Healing Ancestral Trauma with Plant Medicine

In these days of DNA tests one gets through websites to trace your family tree … Is it truly appropriation of traditions or culture if the DNA of your ancestors come from Nigeria, Romans that conquered Germany, Britons, Eastern Europe, North Africa, etc. Skin color maybe white, but the ancestors that traveled to colder climates were not. Those ancestors often provide guidance to practice their indigenous traditions. Through many of the traditions of my ancestors, I have learned to revere and elevate ancestors that had been ignored for generations. As anthropological research and DNA tests trace our origins back to the area of ancient Egypt … As ancestor reverence once again comes to the forefront and people learn to listen to the messages from their ancestors, it is my hope that terms such as cultural appropriation become obsolete because it’s not appropriation, but a rediscovery of our ancestral roots.

Ancestral Apothecary

By third year Cecemmana student, Kara Wood.

Several years ago I had a lightning bolt message from my ancestors that I needed to live my truth and combine all the things that I care about (plants, ancestors, genetics, herbal medicine) and really live who I am. That is when I found Ancestral Apothecary School and the Cecemmana program.   I am in the third year and what I have learned and experienced surpassed any possible expectations. So much of what I had always been doing, that I didn’t yet recognize, was preparing me for this.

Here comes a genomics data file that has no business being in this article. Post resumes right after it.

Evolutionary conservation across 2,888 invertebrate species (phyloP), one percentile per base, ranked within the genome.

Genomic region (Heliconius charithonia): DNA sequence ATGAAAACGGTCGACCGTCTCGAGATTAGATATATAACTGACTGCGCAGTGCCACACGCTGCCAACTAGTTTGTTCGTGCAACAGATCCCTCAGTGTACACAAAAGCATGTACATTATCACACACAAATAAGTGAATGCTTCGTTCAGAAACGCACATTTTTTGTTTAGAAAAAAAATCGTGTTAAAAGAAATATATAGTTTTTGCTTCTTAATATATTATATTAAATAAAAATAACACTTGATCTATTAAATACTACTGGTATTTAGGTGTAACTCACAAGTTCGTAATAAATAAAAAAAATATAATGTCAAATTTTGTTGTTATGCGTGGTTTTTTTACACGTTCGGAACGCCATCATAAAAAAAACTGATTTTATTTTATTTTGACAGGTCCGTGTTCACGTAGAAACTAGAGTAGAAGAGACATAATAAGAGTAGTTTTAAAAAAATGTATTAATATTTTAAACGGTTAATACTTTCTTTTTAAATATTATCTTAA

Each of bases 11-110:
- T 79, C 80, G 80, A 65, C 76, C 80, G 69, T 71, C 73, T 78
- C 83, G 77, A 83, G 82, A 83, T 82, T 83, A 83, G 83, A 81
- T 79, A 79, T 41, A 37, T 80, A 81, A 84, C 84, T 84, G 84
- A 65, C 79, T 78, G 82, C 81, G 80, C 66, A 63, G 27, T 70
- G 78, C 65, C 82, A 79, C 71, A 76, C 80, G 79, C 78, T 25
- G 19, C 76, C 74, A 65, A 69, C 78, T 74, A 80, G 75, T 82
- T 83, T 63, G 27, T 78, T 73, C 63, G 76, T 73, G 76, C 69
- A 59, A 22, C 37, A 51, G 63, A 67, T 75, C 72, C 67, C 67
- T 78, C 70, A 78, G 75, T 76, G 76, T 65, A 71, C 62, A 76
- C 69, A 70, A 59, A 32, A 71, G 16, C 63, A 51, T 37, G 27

In this life do any of us really escape trauma? It can affect us at any time in our lives from in utero on.  We also experience ancestral trauma, sometimes referred to as transgenerational trauma. This trauma is the one that inhabits each of us in some way.  Each generation before us imprinted information and trauma…

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